Early on there were rumours that the game would be using circular bases as standard, although the square bases of the previous editions would remain legal. This seemed to be the worst news ever according to a lot of the online fans although I couldn't see that it would make much difference, but then I haven't played since about 1998 so I may have missed a particular subtlety.
The bulk of the rules for the new game were released yesterday and confirmed that yes, circular bases were in, so I imagine that there has been much gnashing of teeth and pulling of hair around the world. The rules do seem to be somewhat incomplete; the basic game mechanics seem to be there and GW has released free rules updates for its existing model range for the new game, but there does seem to be a gap in terms of how the models work in the new game.
The Age of Sigmar boxed set -- the source of the free rules released today, it seems -- gives the rules for the miniatures included in the box and the expectation is that this is enough if you're using the contents of the box. Fair enough, that makes sense. If you want to use your orcs -- or Orruks™ now -- then you have rules for them, but how many units of orc boyz can you field? How many troll mobs can you bring to a battle? That bit isn't clear and it seems to be driving the fans insane.
My assumption is that at some point a standalone rulebook will be released and army building mechanics will be included and perhaps GW should have given some idea of how it would work, or provided a basic version; as it stands they've left players of older armies with just enough information that they know they haven't been abandoned but not enough to know how to play, and I can understand why that's frustrating, but perhaps not to the level of the frothing mania I've seen online in the past couple of days.
Perhaps the oddest revelation of the past few hours is that the rules contain stuff like this:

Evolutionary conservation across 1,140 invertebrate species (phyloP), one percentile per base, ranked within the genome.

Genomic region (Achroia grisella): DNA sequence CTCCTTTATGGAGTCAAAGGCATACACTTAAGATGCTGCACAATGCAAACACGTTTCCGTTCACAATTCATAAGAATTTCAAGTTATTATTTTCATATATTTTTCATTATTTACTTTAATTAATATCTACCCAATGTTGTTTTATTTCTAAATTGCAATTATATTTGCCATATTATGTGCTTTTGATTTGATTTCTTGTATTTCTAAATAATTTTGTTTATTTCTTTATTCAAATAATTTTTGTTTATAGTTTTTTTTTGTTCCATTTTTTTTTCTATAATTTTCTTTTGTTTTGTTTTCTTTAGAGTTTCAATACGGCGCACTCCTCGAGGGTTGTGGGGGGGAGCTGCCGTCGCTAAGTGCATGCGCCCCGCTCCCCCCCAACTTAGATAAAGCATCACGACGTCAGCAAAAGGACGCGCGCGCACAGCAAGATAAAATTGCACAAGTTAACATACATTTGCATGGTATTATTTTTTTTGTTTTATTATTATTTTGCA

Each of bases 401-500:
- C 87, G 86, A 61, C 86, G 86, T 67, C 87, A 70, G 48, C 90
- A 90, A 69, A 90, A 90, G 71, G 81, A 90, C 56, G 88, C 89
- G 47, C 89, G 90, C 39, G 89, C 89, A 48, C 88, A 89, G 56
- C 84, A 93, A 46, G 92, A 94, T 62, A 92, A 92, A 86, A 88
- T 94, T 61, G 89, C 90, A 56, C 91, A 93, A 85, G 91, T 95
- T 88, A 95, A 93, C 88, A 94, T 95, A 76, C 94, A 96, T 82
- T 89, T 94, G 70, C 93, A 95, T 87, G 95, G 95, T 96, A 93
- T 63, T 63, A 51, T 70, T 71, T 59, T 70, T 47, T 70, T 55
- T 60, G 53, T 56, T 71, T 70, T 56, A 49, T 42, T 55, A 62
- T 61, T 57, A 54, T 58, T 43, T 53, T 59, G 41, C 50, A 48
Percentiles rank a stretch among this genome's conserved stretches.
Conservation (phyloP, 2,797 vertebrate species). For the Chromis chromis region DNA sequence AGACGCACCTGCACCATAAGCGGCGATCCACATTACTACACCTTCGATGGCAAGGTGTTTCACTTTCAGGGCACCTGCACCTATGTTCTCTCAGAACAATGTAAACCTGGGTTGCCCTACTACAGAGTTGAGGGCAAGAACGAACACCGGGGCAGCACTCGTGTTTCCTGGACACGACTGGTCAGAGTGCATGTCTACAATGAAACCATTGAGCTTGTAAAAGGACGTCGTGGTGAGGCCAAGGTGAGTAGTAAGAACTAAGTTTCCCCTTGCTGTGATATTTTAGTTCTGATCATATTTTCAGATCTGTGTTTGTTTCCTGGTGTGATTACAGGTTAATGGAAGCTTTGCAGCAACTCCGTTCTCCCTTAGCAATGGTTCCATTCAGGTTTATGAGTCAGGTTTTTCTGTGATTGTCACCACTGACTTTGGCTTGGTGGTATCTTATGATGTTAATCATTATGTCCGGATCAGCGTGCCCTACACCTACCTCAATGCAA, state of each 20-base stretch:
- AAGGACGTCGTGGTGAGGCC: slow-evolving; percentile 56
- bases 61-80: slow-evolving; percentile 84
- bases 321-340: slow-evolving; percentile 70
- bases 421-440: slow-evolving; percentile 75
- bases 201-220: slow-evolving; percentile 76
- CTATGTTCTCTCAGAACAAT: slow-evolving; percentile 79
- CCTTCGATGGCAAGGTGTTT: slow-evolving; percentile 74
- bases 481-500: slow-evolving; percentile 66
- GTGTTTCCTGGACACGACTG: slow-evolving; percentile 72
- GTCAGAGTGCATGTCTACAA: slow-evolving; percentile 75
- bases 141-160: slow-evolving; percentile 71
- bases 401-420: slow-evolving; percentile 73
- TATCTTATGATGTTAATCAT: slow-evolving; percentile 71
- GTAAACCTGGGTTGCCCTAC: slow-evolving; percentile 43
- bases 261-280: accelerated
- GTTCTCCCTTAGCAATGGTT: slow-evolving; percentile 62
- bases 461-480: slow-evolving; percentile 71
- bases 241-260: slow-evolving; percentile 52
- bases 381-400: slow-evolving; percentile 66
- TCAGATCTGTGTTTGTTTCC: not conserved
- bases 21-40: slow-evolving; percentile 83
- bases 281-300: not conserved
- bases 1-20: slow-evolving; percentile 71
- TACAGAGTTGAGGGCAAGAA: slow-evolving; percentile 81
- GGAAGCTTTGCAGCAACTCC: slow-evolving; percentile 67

This sort of thing is common in board gaming -- "the player with the pointiest ears goes first" --and was also a frequent occurrence in the days when Warhammer was called Warhammer Fantasy Battle. These days there are remnants of this approach in the animosity rules for orcs or the way goblin fanatics work, but in general the sense of humour and fun has been ground out of GW games over the years so it is a surprise to see it return, and in a major release. It's been a nasty surprise for the same sort of people who think circular bases are the work of
I find myself quite optimistic about this new edition of the game. The idea seems to be simpler rules and smaller and more affordable armies and as someone who got priced out of Warhammer in the previous century, that's a move I welcome. The release of free rules is something to be applauded even if everyone else has been doing it for a while and there is a certain level of bravery in such a sweeping reboot of the ruleset from such a conservative company, and I feel that should be encouraged.
Yes, it is a shame that the old setting is gone, but the game world GW has been pushing for the last couple of decades isn't the one in which I've been playing so I'm not too bothered. If I were a fan of the previous edition of the rules I could be miffed that they've been scrapped but if I were such a fan, there's nothing stopping me from playing an older edition.
This looks like a version of Warhammer that I can not only afford but that looks fun to play, and so I find myself interested in the game for the first time in a couple of decades. I don't know what GW's criteria for a successful launch are, but it works for me.